While it remains that I like that so many people are getting into triathlons, it’s painfully obvious to identify the have’s from the have nots at every event. I think most sports should Introduce competition classes if possible (pro tool users, pro-ametuer, beginners). There is a measurable impact that access to advanced equipment, training and nutrition can have on an athlete and ultimately affect competition. I know from talking to friends that most people just participate for fun; but it must be hard for the guy (me) who trains his ass off to get smoked on the cycling portion by a guy whose bike is known to give as much as a 5kmh performance increase with no additional physical effort. One study published in the German Tour magazine from Jan 2007 put a pro through a gamut of bikes to illustrate how much more output is required to reach the same speed on a lesser bike:
Needed Watts for Speed = 45 km/h :
- Stevens San Remo bike with normal handlebar: 465 Watts needed to go 45 km/h
- Same bike Hands down the drops: 406 watts needed
- Same bikeEaston Aeroforce bar: 369 Watts
- Same bike Triathlon position (5.5 cm lower bar, saddle forwards): 360 Watts
- Same bike Triathlon position (5.5 cm lower bar, saddle forwards) and
- carbon Tri spoke wheels front and rear: 345 Watt
- Cervelo + Tri spoke front 328 Watts
- Cervelo + Tri spoke front + disk rear wheel : 320
- Cervelo + Tri spoke front + disk rear wheel +Giro helmet: 317
- Cervelo + Tri spoke front + disk rear wheel +Giro helmet + speed suit: 307
- Cervelo + Tri spoke front + disk rear wheel +Giro helmet + speed suit + saddle 3 cm further back: 293 Watts
From 465 down to 293 watts on the top of the line equipment near the end. That’s a lot of performance improvement with no additional training. The same can be found when you examine swimsuits, nutrition, and access to professional coaching. Believe me, you can buy performance, even when they are not specifically designed PED’s. I am still struggling with how I feel about all of it. Everyone chases an edge, if it’s legal and you can reach it, is that bad? I think running is about the only sport I have found where the individual more than anything determines outcome. Even then, access to great trainers, shoes, V02 testing, etc., can still make for a better runner. Weekend warriors can still get hammered in the local 5K race by the guy who simply has access to train longer, harder and afford the best recovery aids & nutrition.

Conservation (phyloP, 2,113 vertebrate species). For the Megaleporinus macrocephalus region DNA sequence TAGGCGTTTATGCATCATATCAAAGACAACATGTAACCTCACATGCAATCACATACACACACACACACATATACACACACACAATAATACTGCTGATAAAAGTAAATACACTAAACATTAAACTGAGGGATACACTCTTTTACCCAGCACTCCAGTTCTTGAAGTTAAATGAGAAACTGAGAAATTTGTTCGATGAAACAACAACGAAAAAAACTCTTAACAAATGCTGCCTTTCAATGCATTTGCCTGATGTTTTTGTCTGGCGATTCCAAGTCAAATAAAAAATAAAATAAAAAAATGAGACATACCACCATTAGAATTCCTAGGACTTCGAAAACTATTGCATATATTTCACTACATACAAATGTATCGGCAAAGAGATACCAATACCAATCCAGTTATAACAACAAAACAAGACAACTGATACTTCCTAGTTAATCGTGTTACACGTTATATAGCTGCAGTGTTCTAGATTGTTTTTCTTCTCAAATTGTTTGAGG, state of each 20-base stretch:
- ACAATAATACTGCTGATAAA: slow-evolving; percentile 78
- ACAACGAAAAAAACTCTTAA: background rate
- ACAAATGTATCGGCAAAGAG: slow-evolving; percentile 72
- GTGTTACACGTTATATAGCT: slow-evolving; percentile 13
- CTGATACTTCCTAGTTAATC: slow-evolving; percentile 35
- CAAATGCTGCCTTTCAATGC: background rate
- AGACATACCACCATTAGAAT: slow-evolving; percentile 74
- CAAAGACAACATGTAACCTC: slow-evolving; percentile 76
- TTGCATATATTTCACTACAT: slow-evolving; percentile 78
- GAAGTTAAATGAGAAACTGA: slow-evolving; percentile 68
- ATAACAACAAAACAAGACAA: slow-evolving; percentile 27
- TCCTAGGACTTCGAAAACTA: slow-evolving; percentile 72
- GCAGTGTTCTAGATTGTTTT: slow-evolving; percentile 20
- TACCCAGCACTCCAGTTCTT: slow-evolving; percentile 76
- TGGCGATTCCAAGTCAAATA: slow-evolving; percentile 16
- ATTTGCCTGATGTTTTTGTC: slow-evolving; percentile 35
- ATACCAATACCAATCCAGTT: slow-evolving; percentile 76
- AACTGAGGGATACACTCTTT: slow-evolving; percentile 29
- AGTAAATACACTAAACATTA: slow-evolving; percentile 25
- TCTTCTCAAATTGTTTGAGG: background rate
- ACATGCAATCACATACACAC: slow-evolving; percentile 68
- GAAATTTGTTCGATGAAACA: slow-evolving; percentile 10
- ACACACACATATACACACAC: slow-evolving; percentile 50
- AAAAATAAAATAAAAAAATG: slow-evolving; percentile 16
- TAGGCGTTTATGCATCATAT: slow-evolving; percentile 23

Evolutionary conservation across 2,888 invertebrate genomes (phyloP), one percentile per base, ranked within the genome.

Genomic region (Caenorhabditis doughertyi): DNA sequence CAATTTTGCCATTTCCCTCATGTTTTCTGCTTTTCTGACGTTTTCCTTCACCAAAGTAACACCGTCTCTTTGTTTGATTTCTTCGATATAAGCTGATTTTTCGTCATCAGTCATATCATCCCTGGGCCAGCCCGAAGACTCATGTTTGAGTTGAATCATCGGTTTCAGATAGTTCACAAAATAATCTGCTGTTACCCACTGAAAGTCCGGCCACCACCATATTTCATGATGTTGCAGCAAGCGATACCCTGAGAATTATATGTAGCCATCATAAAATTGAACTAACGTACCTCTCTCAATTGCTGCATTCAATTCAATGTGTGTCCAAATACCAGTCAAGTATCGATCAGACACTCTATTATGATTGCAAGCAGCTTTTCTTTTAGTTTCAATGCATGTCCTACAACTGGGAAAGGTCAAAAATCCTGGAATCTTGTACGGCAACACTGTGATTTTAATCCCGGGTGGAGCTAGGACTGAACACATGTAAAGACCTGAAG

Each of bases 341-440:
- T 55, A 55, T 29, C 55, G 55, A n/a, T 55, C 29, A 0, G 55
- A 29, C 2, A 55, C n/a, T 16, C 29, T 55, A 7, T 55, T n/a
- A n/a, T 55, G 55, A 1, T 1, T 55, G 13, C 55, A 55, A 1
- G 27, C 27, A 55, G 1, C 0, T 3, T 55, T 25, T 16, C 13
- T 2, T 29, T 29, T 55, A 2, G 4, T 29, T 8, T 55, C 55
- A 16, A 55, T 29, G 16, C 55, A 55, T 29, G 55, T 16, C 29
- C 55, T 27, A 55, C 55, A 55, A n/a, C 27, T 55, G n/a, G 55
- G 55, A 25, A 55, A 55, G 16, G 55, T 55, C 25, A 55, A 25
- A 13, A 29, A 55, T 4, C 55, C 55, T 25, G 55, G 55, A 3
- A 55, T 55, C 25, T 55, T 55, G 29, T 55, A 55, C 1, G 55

Ultimately, none of this matters if you don’t have the will to compete and train at a higher level. Fancy equipment, supplements and training will only get you so far if you’re only going to go through the motions. I plan to watch my fitness spending this year even more (and pour more into it). Maybe I’ll see even greater improvements. Thanks for reading and have a superb year in 2012! Also, for reflection, I’ve compiled the logos of most of the race series I competed in this year below.
"Richard Bakare", Cervelo, Cycling, Endurance, Exercise, Fatigue, Health, Marathons, Motivation, PEDs, Performance, Performance Enhancing Drugs, Physical Training, Spending, Swimming, Triathlon, TYR, USAT